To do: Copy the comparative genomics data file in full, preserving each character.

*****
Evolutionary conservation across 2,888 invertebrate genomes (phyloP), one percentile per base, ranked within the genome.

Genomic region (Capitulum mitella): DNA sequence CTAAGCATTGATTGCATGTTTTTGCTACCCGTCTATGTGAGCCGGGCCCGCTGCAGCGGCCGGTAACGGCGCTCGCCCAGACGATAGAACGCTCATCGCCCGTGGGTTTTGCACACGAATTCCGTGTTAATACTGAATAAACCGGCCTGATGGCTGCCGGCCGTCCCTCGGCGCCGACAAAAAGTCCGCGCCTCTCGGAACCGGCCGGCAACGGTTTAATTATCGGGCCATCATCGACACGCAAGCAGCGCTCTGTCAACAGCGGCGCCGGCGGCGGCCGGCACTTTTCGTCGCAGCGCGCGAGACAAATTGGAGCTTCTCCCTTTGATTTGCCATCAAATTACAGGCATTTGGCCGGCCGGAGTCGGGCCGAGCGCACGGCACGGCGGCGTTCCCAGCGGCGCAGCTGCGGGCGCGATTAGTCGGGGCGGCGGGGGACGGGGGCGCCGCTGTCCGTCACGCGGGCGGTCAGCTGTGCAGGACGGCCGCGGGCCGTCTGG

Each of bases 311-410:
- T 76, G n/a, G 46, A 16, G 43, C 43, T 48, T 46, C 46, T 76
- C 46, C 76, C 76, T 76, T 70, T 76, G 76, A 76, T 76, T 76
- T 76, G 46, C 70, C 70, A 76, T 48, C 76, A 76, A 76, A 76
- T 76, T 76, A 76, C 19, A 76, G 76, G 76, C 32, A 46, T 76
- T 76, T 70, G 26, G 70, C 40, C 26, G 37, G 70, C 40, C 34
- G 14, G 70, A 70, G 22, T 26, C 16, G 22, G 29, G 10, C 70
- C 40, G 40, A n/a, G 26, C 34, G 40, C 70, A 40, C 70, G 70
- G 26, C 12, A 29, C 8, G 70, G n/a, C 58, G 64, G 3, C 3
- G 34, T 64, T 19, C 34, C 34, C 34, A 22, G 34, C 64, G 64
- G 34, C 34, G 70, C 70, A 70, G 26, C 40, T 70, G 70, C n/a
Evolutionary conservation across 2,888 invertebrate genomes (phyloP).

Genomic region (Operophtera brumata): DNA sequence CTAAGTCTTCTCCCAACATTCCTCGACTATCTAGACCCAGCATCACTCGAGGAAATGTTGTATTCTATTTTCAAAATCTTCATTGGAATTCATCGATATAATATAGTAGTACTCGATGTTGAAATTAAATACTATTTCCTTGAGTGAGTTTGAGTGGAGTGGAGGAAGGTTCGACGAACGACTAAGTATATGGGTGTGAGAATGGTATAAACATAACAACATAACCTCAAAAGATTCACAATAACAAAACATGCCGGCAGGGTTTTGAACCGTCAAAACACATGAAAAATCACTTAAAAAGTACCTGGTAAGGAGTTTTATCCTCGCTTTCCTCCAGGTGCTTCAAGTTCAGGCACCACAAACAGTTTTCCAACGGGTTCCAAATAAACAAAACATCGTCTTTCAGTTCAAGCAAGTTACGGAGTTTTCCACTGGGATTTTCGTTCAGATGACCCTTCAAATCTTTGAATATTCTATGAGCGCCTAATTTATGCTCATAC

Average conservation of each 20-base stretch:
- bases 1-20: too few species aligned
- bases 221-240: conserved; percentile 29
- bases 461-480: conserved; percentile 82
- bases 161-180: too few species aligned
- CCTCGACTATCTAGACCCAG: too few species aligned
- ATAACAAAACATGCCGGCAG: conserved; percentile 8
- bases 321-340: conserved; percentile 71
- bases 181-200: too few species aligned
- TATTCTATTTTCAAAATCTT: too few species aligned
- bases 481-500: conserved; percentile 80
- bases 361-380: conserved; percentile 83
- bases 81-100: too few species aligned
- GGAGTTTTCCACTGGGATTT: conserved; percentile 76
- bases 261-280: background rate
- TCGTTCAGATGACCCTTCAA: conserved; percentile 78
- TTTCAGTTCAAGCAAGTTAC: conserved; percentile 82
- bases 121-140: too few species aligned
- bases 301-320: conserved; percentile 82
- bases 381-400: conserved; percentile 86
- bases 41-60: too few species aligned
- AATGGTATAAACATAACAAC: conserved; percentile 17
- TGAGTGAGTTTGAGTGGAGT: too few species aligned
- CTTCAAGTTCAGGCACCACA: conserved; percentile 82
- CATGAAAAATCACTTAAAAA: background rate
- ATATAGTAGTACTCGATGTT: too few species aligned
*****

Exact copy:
Evolutionary conservation across 2,888 invertebrate genomes (phyloP), one percentile per base, ranked within the genome.

Genomic region (Capitulum mitella): DNA sequence CTAAGCATTGATTGCATGTTTTTGCTACCCGTCTATGTGAGCCGGGCCCGCTGCAGCGGCCGGTAACGGCGCTCGCCCAGACGATAGAACGCTCATCGCCCGTGGGTTTTGCACACGAATTCCGTGTTAATACTGAATAAACCGGCCTGATGGCTGCCGGCCGTCCCTCGGCGCCGACAAAAAGTCCGCGCCTCTCGGAACCGGCCGGCAACGGTTTAATTATCGGGCCATCATCGACACGCAAGCAGCGCTCTGTCAACAGCGGCGCCGGCGGCGGCCGGCACTTTTCGTCGCAGCGCGCGAGACAAATTGGAGCTTCTCCCTTTGATTTGCCATCAAATTACAGGCATTTGGCCGGCCGGAGTCGGGCCGAGCGCACGGCACGGCGGCGTTCCCAGCGGCGCAGCTGCGGGCGCGATTAGTCGGGGCGGCGGGGGACGGGGGCGCCGCTGTCCGTCACGCGGGCGGTCAGCTGTGCAGGACGGCCGCGGGCCGTCTGG

Each of bases 311-410:
- T 76, G n/a, G 46, A 16, G 43, C 43, T 48, T 46, C 46, T 76
- C 46, C 76, C 76, T 76, T 70, T 76, G 76, A 76, T 76, T 76
- T 76, G 46, C 70, C 70, A 76, T 48, C 76, A 76, A 76, A 76
- T 76, T 76, A 76, C 19, A 76, G 76, G 76, C 32, A 46, T 76
- T 76, T 70, G 26, G 70, C 40, C 26, G 37, G 70, C 40, C 34
- G 14, G 70, A 70, G 22, T 26, C 16, G 22, G 29, G 10, C 70
- C 40, G 40, A n/a, G 26, C 34, G 40, C 70, A 40, C 70, G 70
- G 26, C 12, A 29, C 8, G 70, G n/a, C 58, G 64, G 3, C 3
- G 34, T 64, T 19, C 34, C 34, C 34, A 22, G 34, C 64, G 64
- G 34, C 34, G 70, C 70, A 70, G 26, C 40, T 70, G 70, C n/a
Evolutionary conservation across 2,888 invertebrate genomes (phyloP).

Genomic region (Operophtera brumata): DNA sequence CTAAGTCTTCTCCCAACATTCCTCGACTATCTAGACCCAGCATCACTCGAGGAAATGTTGTATTCTATTTTCAAAATCTTCATTGGAATTCATCGATATAATATAGTAGTACTCGATGTTGAAATTAAATACTATTTCCTTGAGTGAGTTTGAGTGGAGTGGAGGAAGGTTCGACGAACGACTAAGTATATGGGTGTGAGAATGGTATAAACATAACAACATAACCTCAAAAGATTCACAATAACAAAACATGCCGGCAGGGTTTTGAACCGTCAAAACACATGAAAAATCACTTAAAAAGTACCTGGTAAGGAGTTTTATCCTCGCTTTCCTCCAGGTGCTTCAAGTTCAGGCACCACAAACAGTTTTCCAACGGGTTCCAAATAAACAAAACATCGTCTTTCAGTTCAAGCAAGTTACGGAGTTTTCCACTGGGATTTTCGTTCAGATGACCCTTCAAATCTTTGAATATTCTATGAGCGCCTAATTTATGCTCATAC

Average conservation of each 20-base stretch:
- bases 1-20: too few species aligned
- bases 221-240: conserved; percentile 29
- bases 461-480: conserved; percentile 82
- bases 161-180: too few species aligned
- CCTCGACTATCTAGACCCAG: too few species aligned
- ATAACAAAACATGCCGGCAG: conserved; percentile 8
- bases 321-340: conserved; percentile 71
- bases 181-200: too few species aligned
- TATTCTATTTTCAAAATCTT: too few species aligned
- bases 481-500: conserved; percentile 80
- bases 361-380: conserved; percentile 83
- bases 81-100: too few species aligned
- GGAGTTTTCCACTGGGATTT: conserved; percentile 76
- bases 261-280: background rate
- TCGTTCAGATGACCCTTCAA: conserved; percentile 78
- TTTCAGTTCAAGCAAGTTAC: conserved; percentile 82
- bases 121-140: too few species aligned
- bases 301-320: conserved; percentile 82
- bases 381-400: conserved; percentile 86
- bases 41-60: too few species aligned
- AATGGTATAAACATAACAAC: conserved; percentile 17
- TGAGTGAGTTTGAGTGGAGT: too few species aligned
- CTTCAAGTTCAGGCACCACA: conserved; percentile 82
- CATGAAAAATCACTTAAAAA: background rate
- ATATAGTAGTACTCGATGTT: too few species aligned